Kananaskis CountryEncompassing 4250 km2 of diverse landscapes from glacier-capped mountains to broad valleys and rolling foothills, Kananaskis Country lies west of Calgary and south of the Trans-Canada Highway. It was created in 1977 to facilitate the development of infrastructure that supports a variety of recreation opportunities. Nodes of intensive development are interspersed with highly protected natural landscapes to maintain the wildland character of the mountain environment. There are 5 provincial PARKS within its boundaries with varying degrees of protection.
Peter Lougheed Provincial Park
Peter Lougheed Provincial Park (established 1977, 501 km2) preserves a landscape of glacier-capped peaks surrounding Kananaskis Lakes. Recreation opportunities include hiking, climbing, fishing, cross-country skiing, cycling and camping (summer and winter). One of Canada's finest visitor centres provides interpretation of the mountain environment and its history. William Watson Lodge provides opportunities for disabled persons and their families.
Bow Valley Provincial Park
Bow Valley Provincial Park (established 1959, 13 km2) protects a biologically rich montane environment. Forests of pine, spruce, fir and aspen are interspersed with grasslands, shrublands and wetlands. Over 500 species of flowering plants have been identified. The Many Springs area is popular for its numerous orchids. Birdlife is similarly diverse with 180 species recorded.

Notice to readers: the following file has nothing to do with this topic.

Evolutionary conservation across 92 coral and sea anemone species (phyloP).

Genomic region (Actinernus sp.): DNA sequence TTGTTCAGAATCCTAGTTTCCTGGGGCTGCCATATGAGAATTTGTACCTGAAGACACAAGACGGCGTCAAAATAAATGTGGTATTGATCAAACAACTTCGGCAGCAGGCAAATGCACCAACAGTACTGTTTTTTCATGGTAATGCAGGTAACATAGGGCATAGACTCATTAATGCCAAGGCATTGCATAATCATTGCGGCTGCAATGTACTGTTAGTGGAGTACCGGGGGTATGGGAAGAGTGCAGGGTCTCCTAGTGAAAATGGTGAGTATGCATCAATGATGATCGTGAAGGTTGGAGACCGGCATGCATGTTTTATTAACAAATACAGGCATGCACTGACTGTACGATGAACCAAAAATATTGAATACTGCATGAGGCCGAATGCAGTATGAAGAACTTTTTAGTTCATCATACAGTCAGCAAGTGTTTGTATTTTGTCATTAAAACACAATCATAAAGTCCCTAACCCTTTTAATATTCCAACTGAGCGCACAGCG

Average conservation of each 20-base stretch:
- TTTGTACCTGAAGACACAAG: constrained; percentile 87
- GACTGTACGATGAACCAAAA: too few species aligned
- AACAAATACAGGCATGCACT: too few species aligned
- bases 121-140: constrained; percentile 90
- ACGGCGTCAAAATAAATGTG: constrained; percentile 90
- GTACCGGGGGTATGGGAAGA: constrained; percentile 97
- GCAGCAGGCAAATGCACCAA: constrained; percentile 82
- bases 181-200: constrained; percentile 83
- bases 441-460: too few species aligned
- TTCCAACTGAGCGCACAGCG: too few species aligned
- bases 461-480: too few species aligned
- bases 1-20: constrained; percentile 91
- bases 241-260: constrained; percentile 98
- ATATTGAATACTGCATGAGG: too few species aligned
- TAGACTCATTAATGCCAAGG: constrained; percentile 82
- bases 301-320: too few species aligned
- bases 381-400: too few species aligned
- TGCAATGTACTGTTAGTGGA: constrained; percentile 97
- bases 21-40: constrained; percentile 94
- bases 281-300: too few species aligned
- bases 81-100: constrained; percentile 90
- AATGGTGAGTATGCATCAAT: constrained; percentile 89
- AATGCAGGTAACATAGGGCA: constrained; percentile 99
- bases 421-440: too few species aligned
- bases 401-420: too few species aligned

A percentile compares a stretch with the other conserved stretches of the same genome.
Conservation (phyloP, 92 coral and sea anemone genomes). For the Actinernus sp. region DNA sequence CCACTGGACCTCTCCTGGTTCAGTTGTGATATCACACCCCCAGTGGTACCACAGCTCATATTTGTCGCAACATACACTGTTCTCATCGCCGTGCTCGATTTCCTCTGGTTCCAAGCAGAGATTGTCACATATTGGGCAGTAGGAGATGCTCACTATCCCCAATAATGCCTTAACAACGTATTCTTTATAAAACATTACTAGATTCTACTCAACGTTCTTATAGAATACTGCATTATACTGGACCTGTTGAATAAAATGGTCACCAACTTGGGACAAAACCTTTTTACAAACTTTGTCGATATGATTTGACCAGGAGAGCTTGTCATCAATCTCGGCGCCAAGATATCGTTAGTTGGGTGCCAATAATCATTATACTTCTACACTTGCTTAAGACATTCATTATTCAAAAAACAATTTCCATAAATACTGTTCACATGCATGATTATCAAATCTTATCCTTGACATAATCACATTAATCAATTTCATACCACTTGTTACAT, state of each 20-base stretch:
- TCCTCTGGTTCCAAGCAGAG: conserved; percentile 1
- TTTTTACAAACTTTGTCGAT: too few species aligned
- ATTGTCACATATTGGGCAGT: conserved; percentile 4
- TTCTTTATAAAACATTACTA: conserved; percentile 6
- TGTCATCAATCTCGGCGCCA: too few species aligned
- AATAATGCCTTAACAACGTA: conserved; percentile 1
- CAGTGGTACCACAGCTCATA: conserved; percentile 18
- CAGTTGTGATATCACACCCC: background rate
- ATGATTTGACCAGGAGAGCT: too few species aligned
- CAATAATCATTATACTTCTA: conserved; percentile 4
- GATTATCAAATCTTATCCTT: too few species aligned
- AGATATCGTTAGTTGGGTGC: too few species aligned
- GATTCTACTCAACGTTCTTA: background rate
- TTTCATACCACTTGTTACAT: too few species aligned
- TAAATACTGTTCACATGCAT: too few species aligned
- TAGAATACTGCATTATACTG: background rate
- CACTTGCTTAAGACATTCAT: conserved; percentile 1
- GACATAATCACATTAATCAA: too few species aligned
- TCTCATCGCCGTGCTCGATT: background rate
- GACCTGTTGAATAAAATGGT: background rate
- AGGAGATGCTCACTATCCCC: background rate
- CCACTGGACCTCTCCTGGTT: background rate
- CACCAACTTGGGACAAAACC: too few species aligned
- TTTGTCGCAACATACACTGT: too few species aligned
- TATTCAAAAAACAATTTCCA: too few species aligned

Elbow-Sheep Wildland Park
Elbow-Sheep Wildland Park (established 1996, 792 km2) provides opportunities for hiking, camping, trailriding and hunting in a backcountry setting. The park preserves critical habitat for bighorn sheep, elk, COUGAR, GRIZZLY BEAR and MOUNTAIN GOAT.
Wind Valley Natural Area
Wind Valley Natural Area (established 1995, 79 km2) preserves prime winter range of one of North America's largest herds of bighorn sheep.
Plateau Mountain Ecological Reserve
Plateau Mountain Ecological Reserve (established 1991, 23 km2) preserves alpine and subalpine landscapes. The flat plateau includes periglacial features more typical of arctic environments. Rare and disjunct plant species enhance the scientific value of this reserve.
Over 100 archaeological sites have been identified, the oldest dating to 11 000 years ago. The first confirmed European expedition was that of James Sinclair, who in 1841 led 15 families and their livestock over the mountains to settle in Washington, US. Since that time the area has been exploited for coal, timber, oil and natural gas, hydroelectricity and cattle ranching.
Development nodes include Kananaskis Village and the Nordic Centre, sites of the 1988 Winter OLYMPIC GAMES. Kananaskis Village has 3 hotels with associated conference, dining and sport facilities. The village overlooks a 36-hole golf course and is adjacent to the Nakiska downhill ski resort. Campgrounds throughout Kananaskis Country offer a range of facilities to cater to all interests.